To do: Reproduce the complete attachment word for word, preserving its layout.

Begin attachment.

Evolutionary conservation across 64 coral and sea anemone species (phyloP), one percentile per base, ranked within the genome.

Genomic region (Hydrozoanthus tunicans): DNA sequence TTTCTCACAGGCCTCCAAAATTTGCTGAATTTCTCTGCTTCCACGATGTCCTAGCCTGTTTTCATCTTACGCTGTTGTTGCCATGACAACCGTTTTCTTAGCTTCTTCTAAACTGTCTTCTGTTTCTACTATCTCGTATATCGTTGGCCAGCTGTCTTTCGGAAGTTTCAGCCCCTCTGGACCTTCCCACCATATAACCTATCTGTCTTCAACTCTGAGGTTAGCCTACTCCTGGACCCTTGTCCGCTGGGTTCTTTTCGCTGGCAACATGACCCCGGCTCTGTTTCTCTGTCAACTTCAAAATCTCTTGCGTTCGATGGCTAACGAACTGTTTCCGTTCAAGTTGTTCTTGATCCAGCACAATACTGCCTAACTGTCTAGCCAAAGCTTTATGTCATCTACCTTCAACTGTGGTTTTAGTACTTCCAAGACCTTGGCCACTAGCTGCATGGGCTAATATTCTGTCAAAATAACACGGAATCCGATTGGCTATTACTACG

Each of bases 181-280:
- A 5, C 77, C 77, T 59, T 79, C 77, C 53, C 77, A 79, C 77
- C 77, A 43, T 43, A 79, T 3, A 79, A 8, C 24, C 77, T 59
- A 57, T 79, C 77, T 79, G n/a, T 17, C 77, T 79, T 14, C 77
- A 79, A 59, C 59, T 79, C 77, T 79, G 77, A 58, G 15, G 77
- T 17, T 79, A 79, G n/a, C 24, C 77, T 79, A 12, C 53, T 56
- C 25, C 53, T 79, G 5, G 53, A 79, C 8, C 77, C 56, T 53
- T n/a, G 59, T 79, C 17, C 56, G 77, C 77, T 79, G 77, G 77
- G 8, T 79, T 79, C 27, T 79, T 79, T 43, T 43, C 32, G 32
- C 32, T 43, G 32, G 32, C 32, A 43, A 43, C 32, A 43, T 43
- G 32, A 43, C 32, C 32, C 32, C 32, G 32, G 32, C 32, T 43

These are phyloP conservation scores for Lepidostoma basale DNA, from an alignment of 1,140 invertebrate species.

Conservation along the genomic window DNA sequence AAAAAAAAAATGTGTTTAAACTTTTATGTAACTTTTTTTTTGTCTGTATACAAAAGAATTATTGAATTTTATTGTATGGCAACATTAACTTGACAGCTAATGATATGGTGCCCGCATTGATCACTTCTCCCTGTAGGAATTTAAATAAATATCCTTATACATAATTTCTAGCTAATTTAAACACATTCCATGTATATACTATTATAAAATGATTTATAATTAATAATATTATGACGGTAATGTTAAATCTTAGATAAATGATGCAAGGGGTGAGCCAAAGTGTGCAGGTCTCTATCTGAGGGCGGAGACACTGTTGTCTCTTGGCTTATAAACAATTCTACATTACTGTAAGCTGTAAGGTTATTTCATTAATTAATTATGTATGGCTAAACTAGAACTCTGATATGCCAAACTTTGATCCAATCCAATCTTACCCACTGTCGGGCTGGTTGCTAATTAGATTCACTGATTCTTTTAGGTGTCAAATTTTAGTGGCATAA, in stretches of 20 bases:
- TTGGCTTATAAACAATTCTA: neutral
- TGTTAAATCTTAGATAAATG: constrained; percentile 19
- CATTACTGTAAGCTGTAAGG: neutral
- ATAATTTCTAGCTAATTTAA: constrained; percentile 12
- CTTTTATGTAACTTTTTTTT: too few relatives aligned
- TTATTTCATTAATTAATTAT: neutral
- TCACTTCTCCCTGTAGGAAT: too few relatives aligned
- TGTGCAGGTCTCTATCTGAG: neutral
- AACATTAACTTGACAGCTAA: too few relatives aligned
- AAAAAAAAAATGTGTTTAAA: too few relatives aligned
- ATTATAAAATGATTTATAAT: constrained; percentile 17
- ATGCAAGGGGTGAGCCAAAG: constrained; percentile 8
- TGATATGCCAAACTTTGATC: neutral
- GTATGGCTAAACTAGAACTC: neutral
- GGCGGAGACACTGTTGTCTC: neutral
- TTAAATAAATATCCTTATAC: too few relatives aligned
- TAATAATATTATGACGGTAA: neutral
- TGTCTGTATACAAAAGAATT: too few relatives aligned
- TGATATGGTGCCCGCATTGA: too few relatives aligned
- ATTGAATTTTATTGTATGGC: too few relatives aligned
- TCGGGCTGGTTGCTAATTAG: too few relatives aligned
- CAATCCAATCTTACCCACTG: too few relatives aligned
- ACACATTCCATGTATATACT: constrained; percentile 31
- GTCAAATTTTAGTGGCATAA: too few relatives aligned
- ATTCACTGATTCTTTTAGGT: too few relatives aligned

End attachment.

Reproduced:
Evolutionary conservation across 64 coral and sea anemone species (phyloP), one percentile per base, ranked within the genome.

Genomic region (Hydrozoanthus tunicans): DNA sequence TTTCTCACAGGCCTCCAAAATTTGCTGAATTTCTCTGCTTCCACGATGTCCTAGCCTGTTTTCATCTTACGCTGTTGTTGCCATGACAACCGTTTTCTTAGCTTCTTCTAAACTGTCTTCTGTTTCTACTATCTCGTATATCGTTGGCCAGCTGTCTTTCGGAAGTTTCAGCCCCTCTGGACCTTCCCACCATATAACCTATCTGTCTTCAACTCTGAGGTTAGCCTACTCCTGGACCCTTGTCCGCTGGGTTCTTTTCGCTGGCAACATGACCCCGGCTCTGTTTCTCTGTCAACTTCAAAATCTCTTGCGTTCGATGGCTAACGAACTGTTTCCGTTCAAGTTGTTCTTGATCCAGCACAATACTGCCTAACTGTCTAGCCAAAGCTTTATGTCATCTACCTTCAACTGTGGTTTTAGTACTTCCAAGACCTTGGCCACTAGCTGCATGGGCTAATATTCTGTCAAAATAACACGGAATCCGATTGGCTATTACTACG

Each of bases 181-280:
- A 5, C 77, C 77, T 59, T 79, C 77, C 53, C 77, A 79, C 77
- C 77, A 43, T 43, A 79, T 3, A 79, A 8, C 24, C 77, T 59
- A 57, T 79, C 77, T 79, G n/a, T 17, C 77, T 79, T 14, C 77
- A 79, A 59, C 59, T 79, C 77, T 79, G 77, A 58, G 15, G 77
- T 17, T 79, A 79, G n/a, C 24, C 77, T 79, A 12, C 53, T 56
- C 25, C 53, T 79, G 5, G 53, A 79, C 8, C 77, C 56, T 53
- T n/a, G 59, T 79, C 17, C 56, G 77, C 77, T 79, G 77, G 77
- G 8, T 79, T 79, C 27, T 79, T 79, T 43, T 43, C 32, G 32
- C 32, T 43, G 32, G 32, C 32, A 43, A 43, C 32, A 43, T 43
- G 32, A 43, C 32, C 32, C 32, C 32, G 32, G 32, C 32, T 43

These are phyloP conservation scores for Lepidostoma basale DNA, from an alignment of 1,140 invertebrate species.

Conservation along the genomic window DNA sequence AAAAAAAAAATGTGTTTAAACTTTTATGTAACTTTTTTTTTGTCTGTATACAAAAGAATTATTGAATTTTATTGTATGGCAACATTAACTTGACAGCTAATGATATGGTGCCCGCATTGATCACTTCTCCCTGTAGGAATTTAAATAAATATCCTTATACATAATTTCTAGCTAATTTAAACACATTCCATGTATATACTATTATAAAATGATTTATAATTAATAATATTATGACGGTAATGTTAAATCTTAGATAAATGATGCAAGGGGTGAGCCAAAGTGTGCAGGTCTCTATCTGAGGGCGGAGACACTGTTGTCTCTTGGCTTATAAACAATTCTACATTACTGTAAGCTGTAAGGTTATTTCATTAATTAATTATGTATGGCTAAACTAGAACTCTGATATGCCAAACTTTGATCCAATCCAATCTTACCCACTGTCGGGCTGGTTGCTAATTAGATTCACTGATTCTTTTAGGTGTCAAATTTTAGTGGCATAA, in stretches of 20 bases:
- TTGGCTTATAAACAATTCTA: neutral
- TGTTAAATCTTAGATAAATG: constrained; percentile 19
- CATTACTGTAAGCTGTAAGG: neutral
- ATAATTTCTAGCTAATTTAA: constrained; percentile 12
- CTTTTATGTAACTTTTTTTT: too few relatives aligned
- TTATTTCATTAATTAATTAT: neutral
- TCACTTCTCCCTGTAGGAAT: too few relatives aligned
- TGTGCAGGTCTCTATCTGAG: neutral
- AACATTAACTTGACAGCTAA: too few relatives aligned
- AAAAAAAAAATGTGTTTAAA: too few relatives aligned
- ATTATAAAATGATTTATAAT: constrained; percentile 17
- ATGCAAGGGGTGAGCCAAAG: constrained; percentile 8
- TGATATGCCAAACTTTGATC: neutral
- GTATGGCTAAACTAGAACTC: neutral
- GGCGGAGACACTGTTGTCTC: neutral
- TTAAATAAATATCCTTATAC: too few relatives aligned
- TAATAATATTATGACGGTAA: neutral
- TGTCTGTATACAAAAGAATT: too few relatives aligned
- TGATATGGTGCCCGCATTGA: too few relatives aligned
- ATTGAATTTTATTGTATGGC: too few relatives aligned
- TCGGGCTGGTTGCTAATTAG: too few relatives aligned
- CAATCCAATCTTACCCACTG: too few relatives aligned
- ACACATTCCATGTATATACT: constrained; percentile 31
- GTCAAATTTTAGTGGCATAA: too few relatives aligned
- ATTCACTGATTCTTTTAGGT: too few relatives aligned